Postal Services Act 2011
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Postal Services Act 2011

Postal Services Act 2011
Long titleAn Act to make provision for the restructuring of the Royal Mail group and about the Royal Mail Pension Plan; to make new provision about the regulation of postal services, including provision for a special administration regime; and for connected purposes.
Citationc. 5
Introduced byVince Cable
Territorial extentUnited Kingdom
Royal assent13 June 2011
CommencementSection 43, Schedule 4, Section 66, Schedule 9, Sections 89-90, Section 91 (3)&(4) and Sections 92-93 on 13 June 2011; Section 64 (2)-(6) on 15 September 2011; remaining sections on 1 October 2011 (except Section 1 on 20 December 2011)
Other legislation
Relates toPostal Services Act 2000, Communications Act 2003
Status: Current legislation
History of passage through Parliament
Text of statute as originally enacted
Text of the Postal Services Act 2011 as in force today (including any amendments) within the United Kingdom, from

The Postal Services Act 2011 is an Act of the Parliament of the United Kingdom. The Act enabled the British Government to sell shares in Royal Mail to private investors and includes the possible mutualisation of the Post Office.

The Act allows private buyers to own up to 90% of Royal Mail, with Royal Mail staff being offered at least 10% of the shares of the company.[1] It enabled the Post Office business to be separated from Royal Mail, to allow it to remain in government ownership or to be mutualised. It provided for the government to take over the assets and liabilities of the Royal Mail pension scheme, which had a considerable deficit.[1] It allowed for the transfer of regulatory responsibility from Postcomm to the communications regulator Ofcom. The Act also wrote into law the requirement for Royal Mail to maintain a six day a week universal service.

During its passage through the House of Commons, the government added an amendment to include a guarantee that a silhouette or portrait of The Queen's head would remain on British postage stamps even if the Royal Mail were to be taken into foreign ownership.[2] Following this stage it was considered by the House of Lords, and the government added further amendments to safeguard the universal service.[3]

The Act was granted Royal Assent on 13 June 2011 and the majority of its provisions came into force on 1 October 2011.[4]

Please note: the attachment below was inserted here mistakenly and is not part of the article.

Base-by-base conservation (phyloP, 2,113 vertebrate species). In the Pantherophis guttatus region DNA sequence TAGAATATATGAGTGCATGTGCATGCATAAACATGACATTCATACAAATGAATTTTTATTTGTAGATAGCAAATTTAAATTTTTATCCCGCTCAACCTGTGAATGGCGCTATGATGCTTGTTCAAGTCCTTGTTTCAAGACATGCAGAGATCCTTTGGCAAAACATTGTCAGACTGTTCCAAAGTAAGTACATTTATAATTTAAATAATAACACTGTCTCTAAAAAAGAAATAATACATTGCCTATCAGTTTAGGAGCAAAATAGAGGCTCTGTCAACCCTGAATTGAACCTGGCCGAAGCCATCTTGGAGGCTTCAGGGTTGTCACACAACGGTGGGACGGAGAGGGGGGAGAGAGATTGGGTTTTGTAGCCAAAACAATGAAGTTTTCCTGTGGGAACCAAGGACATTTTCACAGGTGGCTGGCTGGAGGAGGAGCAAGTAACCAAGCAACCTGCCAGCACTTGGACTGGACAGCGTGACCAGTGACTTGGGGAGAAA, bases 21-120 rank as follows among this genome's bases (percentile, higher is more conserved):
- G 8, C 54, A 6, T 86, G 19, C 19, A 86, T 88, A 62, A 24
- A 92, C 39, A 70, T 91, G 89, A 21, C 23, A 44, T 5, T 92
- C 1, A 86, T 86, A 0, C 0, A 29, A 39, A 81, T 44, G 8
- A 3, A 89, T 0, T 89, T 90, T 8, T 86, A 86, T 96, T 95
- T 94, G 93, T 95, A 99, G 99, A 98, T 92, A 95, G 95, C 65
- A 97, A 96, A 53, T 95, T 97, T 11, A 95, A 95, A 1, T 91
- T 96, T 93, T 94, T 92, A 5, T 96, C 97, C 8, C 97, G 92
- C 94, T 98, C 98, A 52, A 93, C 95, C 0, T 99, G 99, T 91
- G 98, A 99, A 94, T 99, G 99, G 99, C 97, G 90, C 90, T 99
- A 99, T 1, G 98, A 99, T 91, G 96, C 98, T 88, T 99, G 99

Summary of main provisions

  1. The Postal Services Act 2011 received Royal Assent on 13 June 2011. It provides, amongst other things, for the responsibility for regulation for postal services to move from the existing regulator, Postcomm, to Ofcom.
  2. As part of the transition, there are a number of things which Ofcom either must do, or has the discretionary power to do. It also replaces the existing licensing regime with a general authorisation regime. The general authorisation regime came into effect on 1 October 2011.
    • Ofcom may provisionally designate a universal service provider.
    • Ofcom may approve a consumer redress scheme and require postal operators to be a member of that scheme.
    • Ofcom must, in effect, transpose the existing licence conditions into initial conditions to apply under the general authorisation, including, as appropriate, consumer protection conditions.
    • Ofcom may prepare a statement of the principles that it proposed to apply in fixing administrative charges;
    • Ofcom must prepare and publish a statement of policy on information gathering for that[clarification needed] year.


  1. ^ a b "Royal Mail privatisation bill unveiled by Vince Cable". BBC News. 13 October 2010.
  2. ^ "Queen's head gets stamp safeguard". The Guardian. 9 January 2011.
  3. ^ "Amendments to strengthen Postal Services Bill". News Distribution Service. 13 April 2011. Archived from the original on 9 May 2011. Retrieved 2011.
  4. ^ "Postal Services Act 2011". BIS.

External links

  This article uses material from the Wikipedia page available here. It is released under the Creative Commons Attribution-Share-Alike License 3.0.



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